September 21, 2014
15th Sunday after Pentecost
“Generosity and Envy”
Rev. Dinah Haag, preaching
A man suffered a serious heart attack and had open heart bypass surgery. He awoke to find himself in the care of nuns at a Catholic hospital. As he was recovering, a nun came in to ask how he was going to pay for services. He was asked if he had health insurance.” No health insurance,” The nun asked if he had money in the bank. “No money in the bank.” The nun then asked, “Do you have a relative who could help you?” He said, “I have only a spinster sister, and she’s a nun.” The nun got a little perturbed and announced loudly. “Nuns are not spinsters! Nuns are married to God,” “Yes, that’s right!” said the patient, perking up. “Send the bill to my brother-in-law.”
The gospels of Matthew and Mark and Luke all contain similar passages as what was read by Miss Ella this morning. They all talk about Jesus and the “little children” and the kingdom of God or kingdom of heaven in the same passage. That “little children” passage from the book of Matthew is one of several that talk about the kingdom of heaven. In fact, the kingdom of heaven must have been one of Matthew’s favorite topics, because he included in his gospel, “the kingdom of heaven is like: A man who sowed good seed in his field, a mustard seed, yeast, treasure hidden in a field, a merchant looking for fine pearls, and a host of other symbols.
Matthew 20:1-16 NIV
1 “For the kingdom of heaven is like a landowner who went out early in the morning to hire workers for his vineyard. 2 He agreed to pay them a denarius for the day and sent them into his vineyard.
3 “About nine in the morning he went out and saw others standing in the marketplace doing nothing. 4 He told them, ‘You also go and work in my vineyard, and I will pay you whatever is right.’ 5 So they went.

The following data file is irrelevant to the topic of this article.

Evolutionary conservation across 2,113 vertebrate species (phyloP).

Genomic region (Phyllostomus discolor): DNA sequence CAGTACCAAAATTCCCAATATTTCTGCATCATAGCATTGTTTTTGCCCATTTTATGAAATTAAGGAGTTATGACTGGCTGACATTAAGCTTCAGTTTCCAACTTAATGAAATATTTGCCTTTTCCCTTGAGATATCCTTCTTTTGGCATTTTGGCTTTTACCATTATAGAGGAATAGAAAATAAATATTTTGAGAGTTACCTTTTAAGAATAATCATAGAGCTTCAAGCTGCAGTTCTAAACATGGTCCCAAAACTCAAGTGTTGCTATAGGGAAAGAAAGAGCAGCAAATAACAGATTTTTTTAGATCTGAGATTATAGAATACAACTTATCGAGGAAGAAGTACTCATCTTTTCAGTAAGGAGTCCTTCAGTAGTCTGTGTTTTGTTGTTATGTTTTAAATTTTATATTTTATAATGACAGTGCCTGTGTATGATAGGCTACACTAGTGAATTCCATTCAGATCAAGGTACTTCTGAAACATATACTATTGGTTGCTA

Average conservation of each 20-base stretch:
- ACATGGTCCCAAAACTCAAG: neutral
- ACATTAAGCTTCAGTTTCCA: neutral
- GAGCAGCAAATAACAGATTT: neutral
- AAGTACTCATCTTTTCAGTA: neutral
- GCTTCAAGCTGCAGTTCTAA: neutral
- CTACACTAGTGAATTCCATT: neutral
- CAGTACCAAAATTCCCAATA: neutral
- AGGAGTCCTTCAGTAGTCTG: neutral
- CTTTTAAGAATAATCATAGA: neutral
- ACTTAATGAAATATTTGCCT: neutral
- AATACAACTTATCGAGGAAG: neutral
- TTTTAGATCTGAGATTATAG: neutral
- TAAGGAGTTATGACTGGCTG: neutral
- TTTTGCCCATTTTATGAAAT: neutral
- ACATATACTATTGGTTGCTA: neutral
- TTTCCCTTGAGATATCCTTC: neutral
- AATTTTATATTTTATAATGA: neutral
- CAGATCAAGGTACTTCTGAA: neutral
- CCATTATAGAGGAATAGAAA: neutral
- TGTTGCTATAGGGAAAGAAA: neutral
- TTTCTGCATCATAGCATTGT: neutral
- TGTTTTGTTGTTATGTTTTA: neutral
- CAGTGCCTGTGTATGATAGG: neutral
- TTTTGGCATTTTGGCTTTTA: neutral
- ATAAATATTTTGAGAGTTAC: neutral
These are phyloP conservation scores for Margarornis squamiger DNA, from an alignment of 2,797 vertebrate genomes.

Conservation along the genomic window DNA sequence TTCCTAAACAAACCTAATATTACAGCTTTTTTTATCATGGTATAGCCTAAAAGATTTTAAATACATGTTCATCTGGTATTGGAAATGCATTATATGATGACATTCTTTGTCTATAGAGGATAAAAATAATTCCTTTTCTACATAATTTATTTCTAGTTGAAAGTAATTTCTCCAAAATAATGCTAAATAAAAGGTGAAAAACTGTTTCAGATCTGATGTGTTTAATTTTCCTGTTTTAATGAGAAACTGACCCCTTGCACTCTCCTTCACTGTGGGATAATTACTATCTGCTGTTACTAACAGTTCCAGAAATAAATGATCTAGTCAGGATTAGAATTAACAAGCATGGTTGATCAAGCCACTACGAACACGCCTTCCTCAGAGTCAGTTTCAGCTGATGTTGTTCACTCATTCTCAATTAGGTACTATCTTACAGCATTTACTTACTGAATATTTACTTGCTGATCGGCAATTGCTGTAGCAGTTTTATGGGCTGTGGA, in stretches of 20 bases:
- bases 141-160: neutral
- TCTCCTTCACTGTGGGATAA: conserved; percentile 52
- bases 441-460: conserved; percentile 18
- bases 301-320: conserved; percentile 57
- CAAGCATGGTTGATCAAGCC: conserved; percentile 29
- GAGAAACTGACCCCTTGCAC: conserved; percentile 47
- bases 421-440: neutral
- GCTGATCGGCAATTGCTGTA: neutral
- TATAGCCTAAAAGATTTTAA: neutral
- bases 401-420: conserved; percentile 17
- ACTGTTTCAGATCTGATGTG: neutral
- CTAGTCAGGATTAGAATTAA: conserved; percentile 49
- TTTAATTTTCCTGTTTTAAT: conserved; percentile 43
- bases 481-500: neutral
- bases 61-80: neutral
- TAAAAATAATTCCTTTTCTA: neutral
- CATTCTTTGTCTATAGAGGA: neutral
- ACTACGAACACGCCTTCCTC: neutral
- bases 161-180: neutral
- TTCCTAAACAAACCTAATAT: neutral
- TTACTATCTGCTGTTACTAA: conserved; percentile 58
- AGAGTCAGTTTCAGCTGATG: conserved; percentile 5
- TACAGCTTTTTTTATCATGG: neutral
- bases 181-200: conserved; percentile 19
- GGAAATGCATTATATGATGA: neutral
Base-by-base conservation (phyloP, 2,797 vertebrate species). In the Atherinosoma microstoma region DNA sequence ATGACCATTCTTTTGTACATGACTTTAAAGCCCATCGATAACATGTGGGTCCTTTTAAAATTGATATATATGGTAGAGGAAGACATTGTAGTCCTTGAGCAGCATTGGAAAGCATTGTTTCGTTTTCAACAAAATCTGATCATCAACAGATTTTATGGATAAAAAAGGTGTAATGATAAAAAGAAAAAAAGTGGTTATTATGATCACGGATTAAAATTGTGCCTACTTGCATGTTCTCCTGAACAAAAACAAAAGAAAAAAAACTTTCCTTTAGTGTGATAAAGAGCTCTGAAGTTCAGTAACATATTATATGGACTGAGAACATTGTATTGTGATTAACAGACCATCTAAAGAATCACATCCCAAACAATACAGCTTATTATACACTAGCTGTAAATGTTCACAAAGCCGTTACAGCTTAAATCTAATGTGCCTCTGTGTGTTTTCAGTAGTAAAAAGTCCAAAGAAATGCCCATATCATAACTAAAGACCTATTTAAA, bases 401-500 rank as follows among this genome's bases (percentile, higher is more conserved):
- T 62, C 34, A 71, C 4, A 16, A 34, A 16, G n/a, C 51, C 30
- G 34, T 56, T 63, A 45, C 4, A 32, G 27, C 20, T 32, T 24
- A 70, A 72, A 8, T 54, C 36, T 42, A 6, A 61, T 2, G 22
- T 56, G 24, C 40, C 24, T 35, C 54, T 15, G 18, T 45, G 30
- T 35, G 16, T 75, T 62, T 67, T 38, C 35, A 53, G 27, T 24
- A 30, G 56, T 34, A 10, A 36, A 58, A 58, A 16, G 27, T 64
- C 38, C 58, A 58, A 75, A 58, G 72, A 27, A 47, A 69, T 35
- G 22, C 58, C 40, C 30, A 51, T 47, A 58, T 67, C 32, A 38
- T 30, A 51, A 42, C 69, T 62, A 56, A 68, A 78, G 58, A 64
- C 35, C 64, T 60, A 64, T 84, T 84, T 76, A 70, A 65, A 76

“He went out again about noon and about three in the afternoon and did the same thing. 6 About five in the afternoon he went out and found still others standing around. He asked them, ‘Why have you been standing here all day long doing nothing?’
7 “‘Because no one has hired us,’ they answered. “He said to them, ‘You also go and work in my vineyard.’
8 “When evening came, the owner of the vineyard said to his foreman, ‘Call the workers and pay them their wages, beginning with the last ones hired and going on to the first.’
9 “The workers who were hired about five in the afternoon came and each received a denarius. 10 So when those came who were hired first, they expected to receive more. But each one of them also received a denarius. 11 When they received it, they began to grumble against the landowner. 12 ‘These who were hired last worked only one hour,’ they said, ‘and you have made them equal to us who have borne the burden of the work and the heat of the day.’
13 “But he answered one of them, ‘I am not being unfair to you, friend. Didn’t you agree to work for a denarius? 14 Take your pay and go. I want to give the one who was hired last the same as I gave you. 15 Don’t I have the right to do what I want with my own money? Or are you envious because I am generous?’ 16 “So the last will be first, and the first will be last.”
Thank you, Bob. I won’t ask anyone to raise hands, but I wonder how many of you side with the workers hired in the morning, and how many side with the landowner. And how many of us thought about those who were hired at the end of the day and what they might be feeling.
Can we imagine - setting aside any feelings of merit or misconduct - to what it might feel like to have no job, to be passed by all day, living all day with the distinct possibility that once again, you won’t be bringing home the bacon for dinner that night. Maybe it would be good for us, to once in a while be in that place, for a moment, when gratitude and blessing erupt all over you, and humility is not forced but a genuine condition of the heart.
As children, it seems like we learn words in threes: please thank you, I love you and it’s not fair. When we hear passages like this parable, for some, it strikes at that innate sense of fairness that seems to be part of our DNA, regardless if you are wearing the workers’ shoes or the landowner’s shoes.